Yes, Jeff. I can see that Joan talking over you in that meeting felt belittling to you. I get that. It happens to me a lot in meetings too. It's frustrating. When you actively involve yourself in the listening and not just sit there. You are growing your empathy skills. It's one of the first things that you practice as a therapist and everything else that we do as a counsellor or a psychotherapist is based somewhat on the foundations of our empathy, feeling things with our clients. Even C B T. A lot of people knock C B T, cognitive behavioural, the therapy cuz it's so formulaic and less personal. But even C B T therapists will have to get inside the mind of their client, otherwise they can't identify and help challenge those unhelpful beliefs that feed the emotions.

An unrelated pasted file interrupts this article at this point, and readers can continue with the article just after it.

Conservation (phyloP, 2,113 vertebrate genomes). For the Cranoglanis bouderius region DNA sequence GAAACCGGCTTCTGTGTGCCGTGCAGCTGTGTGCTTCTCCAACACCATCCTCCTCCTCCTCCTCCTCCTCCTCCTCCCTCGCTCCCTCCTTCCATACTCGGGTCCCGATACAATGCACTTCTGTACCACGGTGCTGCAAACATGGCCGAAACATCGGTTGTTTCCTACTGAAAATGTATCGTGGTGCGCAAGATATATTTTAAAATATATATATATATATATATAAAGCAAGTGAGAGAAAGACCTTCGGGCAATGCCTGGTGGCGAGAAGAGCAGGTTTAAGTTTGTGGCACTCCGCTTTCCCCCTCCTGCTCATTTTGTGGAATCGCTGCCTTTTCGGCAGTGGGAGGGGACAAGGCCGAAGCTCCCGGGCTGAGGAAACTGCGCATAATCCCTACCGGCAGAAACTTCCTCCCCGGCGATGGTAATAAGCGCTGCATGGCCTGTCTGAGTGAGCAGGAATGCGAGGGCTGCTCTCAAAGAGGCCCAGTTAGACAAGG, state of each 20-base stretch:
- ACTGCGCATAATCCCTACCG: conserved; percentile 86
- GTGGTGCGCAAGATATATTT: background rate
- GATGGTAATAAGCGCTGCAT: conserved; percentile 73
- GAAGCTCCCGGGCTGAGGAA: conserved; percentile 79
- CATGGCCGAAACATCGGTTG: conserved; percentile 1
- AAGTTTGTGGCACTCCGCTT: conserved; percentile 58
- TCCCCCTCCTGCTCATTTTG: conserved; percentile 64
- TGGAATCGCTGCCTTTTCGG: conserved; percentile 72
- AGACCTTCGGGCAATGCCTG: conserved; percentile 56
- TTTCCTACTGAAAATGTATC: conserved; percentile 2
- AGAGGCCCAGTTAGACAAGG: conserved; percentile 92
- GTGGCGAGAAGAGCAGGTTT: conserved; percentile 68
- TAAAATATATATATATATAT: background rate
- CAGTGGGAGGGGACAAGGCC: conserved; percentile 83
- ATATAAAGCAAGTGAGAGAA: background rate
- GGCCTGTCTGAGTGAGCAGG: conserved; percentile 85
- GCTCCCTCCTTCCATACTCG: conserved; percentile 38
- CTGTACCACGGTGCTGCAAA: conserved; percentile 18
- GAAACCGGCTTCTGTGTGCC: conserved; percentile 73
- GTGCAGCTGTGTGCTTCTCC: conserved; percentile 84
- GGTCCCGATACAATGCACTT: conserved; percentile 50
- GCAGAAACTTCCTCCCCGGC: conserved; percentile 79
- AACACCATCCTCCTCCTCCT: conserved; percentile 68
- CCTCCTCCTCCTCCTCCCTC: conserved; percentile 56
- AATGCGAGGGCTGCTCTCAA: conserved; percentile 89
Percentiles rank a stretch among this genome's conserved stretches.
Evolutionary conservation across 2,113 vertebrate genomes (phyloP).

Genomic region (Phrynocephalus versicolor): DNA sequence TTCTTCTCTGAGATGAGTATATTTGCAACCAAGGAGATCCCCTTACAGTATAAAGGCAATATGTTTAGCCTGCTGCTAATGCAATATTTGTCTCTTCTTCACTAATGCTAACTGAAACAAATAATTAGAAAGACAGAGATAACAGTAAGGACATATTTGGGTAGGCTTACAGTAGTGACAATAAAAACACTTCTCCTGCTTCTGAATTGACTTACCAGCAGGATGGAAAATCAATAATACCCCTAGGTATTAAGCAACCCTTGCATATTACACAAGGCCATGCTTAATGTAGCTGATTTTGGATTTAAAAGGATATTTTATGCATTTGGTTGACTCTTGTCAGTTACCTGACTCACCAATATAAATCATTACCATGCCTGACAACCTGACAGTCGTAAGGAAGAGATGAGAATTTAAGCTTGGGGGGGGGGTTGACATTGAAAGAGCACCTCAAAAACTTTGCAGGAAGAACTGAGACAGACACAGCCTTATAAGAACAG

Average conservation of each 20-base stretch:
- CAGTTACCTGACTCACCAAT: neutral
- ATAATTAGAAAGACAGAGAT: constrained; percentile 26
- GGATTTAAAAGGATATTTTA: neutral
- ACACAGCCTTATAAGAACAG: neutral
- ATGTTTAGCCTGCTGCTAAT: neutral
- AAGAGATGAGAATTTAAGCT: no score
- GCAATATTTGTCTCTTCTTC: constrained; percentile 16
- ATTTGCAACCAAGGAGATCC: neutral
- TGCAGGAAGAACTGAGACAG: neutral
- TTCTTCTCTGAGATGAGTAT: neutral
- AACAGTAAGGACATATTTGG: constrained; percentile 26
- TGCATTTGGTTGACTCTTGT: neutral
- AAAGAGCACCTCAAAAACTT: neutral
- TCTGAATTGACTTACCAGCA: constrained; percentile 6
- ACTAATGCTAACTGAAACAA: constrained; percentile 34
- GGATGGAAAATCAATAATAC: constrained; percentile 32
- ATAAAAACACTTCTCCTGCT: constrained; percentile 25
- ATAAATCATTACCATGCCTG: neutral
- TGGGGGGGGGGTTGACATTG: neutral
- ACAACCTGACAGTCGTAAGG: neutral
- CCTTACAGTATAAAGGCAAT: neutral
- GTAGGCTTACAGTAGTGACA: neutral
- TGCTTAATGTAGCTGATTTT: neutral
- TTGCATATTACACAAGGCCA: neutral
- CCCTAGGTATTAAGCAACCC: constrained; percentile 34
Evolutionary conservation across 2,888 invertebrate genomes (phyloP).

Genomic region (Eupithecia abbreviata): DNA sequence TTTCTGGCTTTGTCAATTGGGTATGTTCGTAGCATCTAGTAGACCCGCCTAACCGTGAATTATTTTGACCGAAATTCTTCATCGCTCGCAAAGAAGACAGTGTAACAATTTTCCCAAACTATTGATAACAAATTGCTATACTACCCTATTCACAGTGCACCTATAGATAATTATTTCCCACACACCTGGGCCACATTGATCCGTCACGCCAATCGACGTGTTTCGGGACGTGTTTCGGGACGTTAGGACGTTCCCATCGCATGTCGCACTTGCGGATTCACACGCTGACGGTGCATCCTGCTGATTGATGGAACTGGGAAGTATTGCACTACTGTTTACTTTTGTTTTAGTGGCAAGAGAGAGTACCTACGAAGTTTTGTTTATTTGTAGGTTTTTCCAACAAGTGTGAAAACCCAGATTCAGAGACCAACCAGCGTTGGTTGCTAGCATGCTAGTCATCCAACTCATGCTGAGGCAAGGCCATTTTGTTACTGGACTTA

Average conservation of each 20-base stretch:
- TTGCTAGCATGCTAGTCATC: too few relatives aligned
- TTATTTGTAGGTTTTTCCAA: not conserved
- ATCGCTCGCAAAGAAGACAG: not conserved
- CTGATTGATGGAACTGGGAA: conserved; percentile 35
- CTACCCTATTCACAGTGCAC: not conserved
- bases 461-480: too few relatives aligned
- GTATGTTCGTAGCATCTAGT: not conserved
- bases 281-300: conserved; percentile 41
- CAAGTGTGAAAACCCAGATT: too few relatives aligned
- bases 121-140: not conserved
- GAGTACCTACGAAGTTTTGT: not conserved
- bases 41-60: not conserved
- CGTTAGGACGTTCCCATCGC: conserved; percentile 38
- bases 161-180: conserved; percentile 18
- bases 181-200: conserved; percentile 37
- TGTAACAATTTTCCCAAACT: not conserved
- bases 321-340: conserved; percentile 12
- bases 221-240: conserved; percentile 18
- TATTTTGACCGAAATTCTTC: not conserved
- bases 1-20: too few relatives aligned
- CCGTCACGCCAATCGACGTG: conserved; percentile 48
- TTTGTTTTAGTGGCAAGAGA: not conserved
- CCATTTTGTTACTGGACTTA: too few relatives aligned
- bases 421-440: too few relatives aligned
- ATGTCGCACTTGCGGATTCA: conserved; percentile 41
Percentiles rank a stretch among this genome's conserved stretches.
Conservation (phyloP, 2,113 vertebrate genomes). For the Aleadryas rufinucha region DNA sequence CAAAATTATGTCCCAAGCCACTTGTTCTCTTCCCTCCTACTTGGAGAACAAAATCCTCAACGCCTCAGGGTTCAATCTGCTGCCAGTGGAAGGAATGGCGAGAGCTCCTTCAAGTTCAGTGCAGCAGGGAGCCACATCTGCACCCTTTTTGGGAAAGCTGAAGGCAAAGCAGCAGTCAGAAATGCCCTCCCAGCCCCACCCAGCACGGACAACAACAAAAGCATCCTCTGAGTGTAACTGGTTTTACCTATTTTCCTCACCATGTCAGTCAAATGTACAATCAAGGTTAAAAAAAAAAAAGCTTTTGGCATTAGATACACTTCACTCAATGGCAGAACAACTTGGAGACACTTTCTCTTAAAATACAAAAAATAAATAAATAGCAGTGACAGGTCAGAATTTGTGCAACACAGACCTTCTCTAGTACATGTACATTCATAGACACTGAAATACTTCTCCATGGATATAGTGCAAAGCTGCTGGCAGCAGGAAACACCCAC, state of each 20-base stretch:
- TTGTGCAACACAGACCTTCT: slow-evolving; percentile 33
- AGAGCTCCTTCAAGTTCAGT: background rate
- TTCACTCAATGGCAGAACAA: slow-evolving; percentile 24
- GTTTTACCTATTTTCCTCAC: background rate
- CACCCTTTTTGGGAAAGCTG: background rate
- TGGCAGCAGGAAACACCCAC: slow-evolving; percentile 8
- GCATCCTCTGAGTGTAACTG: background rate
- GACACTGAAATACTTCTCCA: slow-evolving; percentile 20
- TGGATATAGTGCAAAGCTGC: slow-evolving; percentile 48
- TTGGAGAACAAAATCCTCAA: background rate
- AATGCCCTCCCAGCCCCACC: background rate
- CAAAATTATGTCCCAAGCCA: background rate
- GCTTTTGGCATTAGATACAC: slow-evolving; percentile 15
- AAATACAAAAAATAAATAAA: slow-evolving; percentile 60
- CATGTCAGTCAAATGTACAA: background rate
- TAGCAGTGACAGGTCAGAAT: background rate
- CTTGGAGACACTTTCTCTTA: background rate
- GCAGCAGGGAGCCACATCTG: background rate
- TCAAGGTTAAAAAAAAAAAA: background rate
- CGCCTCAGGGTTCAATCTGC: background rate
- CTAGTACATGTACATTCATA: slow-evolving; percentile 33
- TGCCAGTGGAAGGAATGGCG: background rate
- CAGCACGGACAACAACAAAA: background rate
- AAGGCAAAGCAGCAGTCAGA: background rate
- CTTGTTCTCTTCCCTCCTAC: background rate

So, empathy's really important for us all. It's gonna help us to see different perspectives as to why people do what they do, think how they think, and say what they say. It helps us all to be a more tolerant and cooperative society, but for a lot of visit takes practice. So you go do that and I'll be off for now.

Have a super week pod fans. I'll speak to you next time. Take care.